The dangers of alcohol have been well documented, but a new study released b peer-reviewed medical journal The Lancet has found that alcohol is killing more people around the world than had initially been estimated.
The factors that make alcohol so dangerous it is responsible for more deaths than all other drugs combined. This is due in part to the fact that alcohol is so easily accessible and is directly responsible for causing a number of diseases including several cancers.
The study showed that alcohol (such as beer and wine) is associated with 2.8 million deaths per year, and is seventh in the rankings of risk factors leading to premature death and disability globally making alcohol a leading risk factor for death and disease.
The findings, based on 694 studies estimating global drinking patterns, and 592 studies along with 28 million people investigating the health risks associated with alcohol between 1990 and 2016 covering 195 countries.
Drinking alcohol was associated with almost 1 in 10 deaths of people between the ages of 15 and 49 years old. The range of causes included tuberculosis, road injuries and self-harm.
From 50 years onwards, cancers were a leading cause of alcohol-related deaths accounting for around 27% of deaths in women and 19% of deaths in men.
These figures suggest that the actual human cost of alcohol consumption is far higher than had originally been thought and brings to the fore greater awareness around the need for increased regulation around alcohol use and that no amount of alcohol consumption should be considered healthy.
Previous studies have shown the protective effects of alcohol on some conditions, but the new evidence points to the conclusion that the combined health risks that come with any alcohol consumption increase outweigh the benefits.
In the light of improved analyses, the commonly held views of the health benefits of alcohol need to be revised, particularly in the light of how alcohol is contributing to global death and disability.
The US Department of Health and Human Services released the most recent Dietary Guidelines for Americans and in it suggested that women have a maximum of one drink per day, and men no more than two.
The American Society of Clinical Oncology, a society comprised of some of the nation’s top cancer doctors, has continued to promote the limitation of alcohol as an essential step in preventing cancer.
Nearly 88 000 people die annually from alcohol-related causes. This makes it the fourth leading preventable cause of death in America according to the National Institute on Alcohol Abuse and Alcoholism (NIAAA).
Globally, the misuse of alcohol is rated as the fifth leading risk factor contributing to premature death and disability across all age groups. When looking at people between the ages of 15 and 49, it is the first.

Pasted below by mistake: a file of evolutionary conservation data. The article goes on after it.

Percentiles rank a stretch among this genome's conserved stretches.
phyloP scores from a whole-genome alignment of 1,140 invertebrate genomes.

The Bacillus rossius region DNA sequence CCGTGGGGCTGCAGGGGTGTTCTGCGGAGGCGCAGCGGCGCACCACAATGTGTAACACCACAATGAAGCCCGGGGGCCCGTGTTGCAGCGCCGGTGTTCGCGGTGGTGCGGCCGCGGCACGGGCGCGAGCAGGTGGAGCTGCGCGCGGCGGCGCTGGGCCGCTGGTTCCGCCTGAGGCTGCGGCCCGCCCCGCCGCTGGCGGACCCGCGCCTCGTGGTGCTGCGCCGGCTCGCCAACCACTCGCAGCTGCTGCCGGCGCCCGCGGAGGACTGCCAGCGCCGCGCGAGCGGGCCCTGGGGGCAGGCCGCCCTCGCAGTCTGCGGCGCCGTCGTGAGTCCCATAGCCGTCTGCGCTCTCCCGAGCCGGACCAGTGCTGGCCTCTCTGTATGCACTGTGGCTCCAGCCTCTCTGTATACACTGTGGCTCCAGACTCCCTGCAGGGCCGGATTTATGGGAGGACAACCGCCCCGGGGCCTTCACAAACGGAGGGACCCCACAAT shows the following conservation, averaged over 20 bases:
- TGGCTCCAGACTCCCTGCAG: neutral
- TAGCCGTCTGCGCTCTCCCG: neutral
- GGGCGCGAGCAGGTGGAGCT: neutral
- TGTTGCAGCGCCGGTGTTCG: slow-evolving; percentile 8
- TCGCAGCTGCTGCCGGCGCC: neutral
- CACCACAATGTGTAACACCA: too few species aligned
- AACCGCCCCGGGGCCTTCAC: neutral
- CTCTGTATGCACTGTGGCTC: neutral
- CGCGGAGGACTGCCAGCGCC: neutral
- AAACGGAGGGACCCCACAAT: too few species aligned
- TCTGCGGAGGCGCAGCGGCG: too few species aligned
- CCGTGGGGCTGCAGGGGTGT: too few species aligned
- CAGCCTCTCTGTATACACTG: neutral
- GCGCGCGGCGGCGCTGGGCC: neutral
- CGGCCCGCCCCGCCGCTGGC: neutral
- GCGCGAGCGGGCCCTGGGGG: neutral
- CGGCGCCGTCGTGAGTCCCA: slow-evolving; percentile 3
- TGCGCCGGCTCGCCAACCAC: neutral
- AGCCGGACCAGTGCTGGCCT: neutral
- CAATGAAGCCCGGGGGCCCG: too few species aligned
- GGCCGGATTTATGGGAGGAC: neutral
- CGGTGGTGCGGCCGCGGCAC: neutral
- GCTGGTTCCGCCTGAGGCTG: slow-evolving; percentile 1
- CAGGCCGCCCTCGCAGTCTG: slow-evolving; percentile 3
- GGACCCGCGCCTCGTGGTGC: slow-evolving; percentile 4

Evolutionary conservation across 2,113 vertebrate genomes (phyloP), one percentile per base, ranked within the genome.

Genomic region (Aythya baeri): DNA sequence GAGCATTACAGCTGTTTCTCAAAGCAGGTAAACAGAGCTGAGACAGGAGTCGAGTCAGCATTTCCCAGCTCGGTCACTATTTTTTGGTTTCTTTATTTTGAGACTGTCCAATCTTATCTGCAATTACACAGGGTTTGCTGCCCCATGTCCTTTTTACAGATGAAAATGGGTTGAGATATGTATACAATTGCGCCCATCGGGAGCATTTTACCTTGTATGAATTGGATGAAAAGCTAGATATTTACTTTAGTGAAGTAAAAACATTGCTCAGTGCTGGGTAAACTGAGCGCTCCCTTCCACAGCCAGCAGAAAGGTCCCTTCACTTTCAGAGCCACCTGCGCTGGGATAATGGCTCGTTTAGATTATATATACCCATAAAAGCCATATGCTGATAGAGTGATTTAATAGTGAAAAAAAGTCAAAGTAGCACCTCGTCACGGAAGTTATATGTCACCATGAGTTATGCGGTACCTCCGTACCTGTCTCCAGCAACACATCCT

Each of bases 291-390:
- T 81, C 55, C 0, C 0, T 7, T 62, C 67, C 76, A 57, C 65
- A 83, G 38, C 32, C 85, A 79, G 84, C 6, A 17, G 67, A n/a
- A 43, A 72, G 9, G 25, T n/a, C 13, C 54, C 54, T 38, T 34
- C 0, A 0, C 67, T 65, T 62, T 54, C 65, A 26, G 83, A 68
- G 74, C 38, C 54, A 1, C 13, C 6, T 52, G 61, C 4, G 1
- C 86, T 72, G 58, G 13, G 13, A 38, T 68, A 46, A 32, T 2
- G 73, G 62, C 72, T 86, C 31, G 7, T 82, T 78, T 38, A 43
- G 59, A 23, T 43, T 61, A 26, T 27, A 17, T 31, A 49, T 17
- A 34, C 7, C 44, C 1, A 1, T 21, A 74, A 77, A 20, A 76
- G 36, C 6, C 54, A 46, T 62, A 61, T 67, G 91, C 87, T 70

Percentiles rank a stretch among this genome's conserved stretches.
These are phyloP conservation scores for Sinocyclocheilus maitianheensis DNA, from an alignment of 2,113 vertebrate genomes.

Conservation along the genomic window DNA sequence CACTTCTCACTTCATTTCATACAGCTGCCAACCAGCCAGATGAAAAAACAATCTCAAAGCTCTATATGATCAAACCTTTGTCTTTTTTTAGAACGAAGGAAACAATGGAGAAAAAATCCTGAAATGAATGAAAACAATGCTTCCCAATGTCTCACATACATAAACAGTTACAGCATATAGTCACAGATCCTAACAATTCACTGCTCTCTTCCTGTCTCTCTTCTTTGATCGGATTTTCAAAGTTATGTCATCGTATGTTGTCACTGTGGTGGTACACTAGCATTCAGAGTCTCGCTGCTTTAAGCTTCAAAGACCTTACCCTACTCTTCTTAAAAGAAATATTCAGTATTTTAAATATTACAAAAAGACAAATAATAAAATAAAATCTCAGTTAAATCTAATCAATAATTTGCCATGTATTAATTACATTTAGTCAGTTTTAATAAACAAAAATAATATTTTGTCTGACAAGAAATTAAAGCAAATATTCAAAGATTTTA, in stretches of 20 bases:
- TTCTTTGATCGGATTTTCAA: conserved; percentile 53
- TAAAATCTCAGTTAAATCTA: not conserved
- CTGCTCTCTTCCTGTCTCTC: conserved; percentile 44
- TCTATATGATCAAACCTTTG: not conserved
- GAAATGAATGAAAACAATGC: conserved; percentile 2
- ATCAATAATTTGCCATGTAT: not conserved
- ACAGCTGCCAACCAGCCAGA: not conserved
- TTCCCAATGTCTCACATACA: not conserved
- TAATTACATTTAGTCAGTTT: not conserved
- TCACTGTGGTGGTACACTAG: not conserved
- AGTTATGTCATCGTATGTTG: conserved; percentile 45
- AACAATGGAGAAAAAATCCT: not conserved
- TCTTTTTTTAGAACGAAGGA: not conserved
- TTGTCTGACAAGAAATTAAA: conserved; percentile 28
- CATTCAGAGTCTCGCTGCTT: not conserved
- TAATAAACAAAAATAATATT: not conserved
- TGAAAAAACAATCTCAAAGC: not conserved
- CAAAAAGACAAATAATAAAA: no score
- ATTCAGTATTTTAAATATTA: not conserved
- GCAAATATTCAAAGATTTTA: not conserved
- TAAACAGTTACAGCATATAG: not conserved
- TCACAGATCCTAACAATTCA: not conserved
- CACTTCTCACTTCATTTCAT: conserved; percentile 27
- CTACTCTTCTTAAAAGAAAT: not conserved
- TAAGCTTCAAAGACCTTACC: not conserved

In the United States alone, alcohol abuse costs around 250 billion dollars (three-quarters of which is due to binge drinking).
Although other drug statistics are troubling, it is important not to shift focus away from the problem that alcohol poses to Americans as alcohol-related deaths still far outpace deaths due to other drugs.
In the US, alcohol is the third leading cause of preventable death. Additionally, the effect of alcohol use is not only felt by the individual, but it is also harmful to society.
Its harmful effects include injuries, car accidents, violence, and sexual assault as well as it’s long-term health implications.
According to a study released in 2010 by British scientists published in the Lancet Journal, alcohol is almost three times as harmful as other drugs such as cocaine or tobacco.
These findings call for a radical reworking of public health strategy to try and combat the effect that alcohol is having on society.
Alcohol is legal in many countries including America and Britain, but it is more harmful than many other illegal drugs.
In general society, it is not even considered a drug, but more people enter rehab facilities for alcohol misuse than any other drug. Only 50 percent of American adults consume alcohol, and the majority of alcohol is consumed by the top 10 percent, who drink over ten drinks per day on average.
Alcohol directly causes a variety of diseases including breast, liver, colon, esophagus, and other types of cancer.
It may also have a part to play in causing skin, prostate, and pancreatic cancer. Other diseases include fatty liver disease, cirrhosis of the liver, and alcohol hepatitis. All of these conditions can kill drinkers slowly and over many years.
Heavy drinking also takes its toll on the heart, as well as how oxygen and nutrients are delivered to certain organs in the body. It has also been linked to impacting brain function and structure.
Not to mention events such car accidents, DUI’s, drunken injuries, toxic relationships, and destruction of property.
A continued focus on helping turn the tide on alcohol abuse is needed to prevent the problems from escalating. Alcohol treatment centers need to be easily accessible, especially alcohol rehabs in Florida and other states where the rates of alcohol abuse are high.
The best alcohol treatment centers focusing on alcohol detox and alcohol rehabilitation have effective programs in place to help people with an alcohol addiction.
Dr. Vikram Tarugu, M.D, is the CEO of Detox of South Florida, Inc and medical professional focused on addiction. A veteran in the medical field with over 25 years of professional experience. He is a consultant for many South Florida Rehab centers. Patients travel from allover the US to seek his help with addiction and Hepatitis C treatment.
© Copyright 2020, Detox of South Florida Inc. | All Rights Reserved.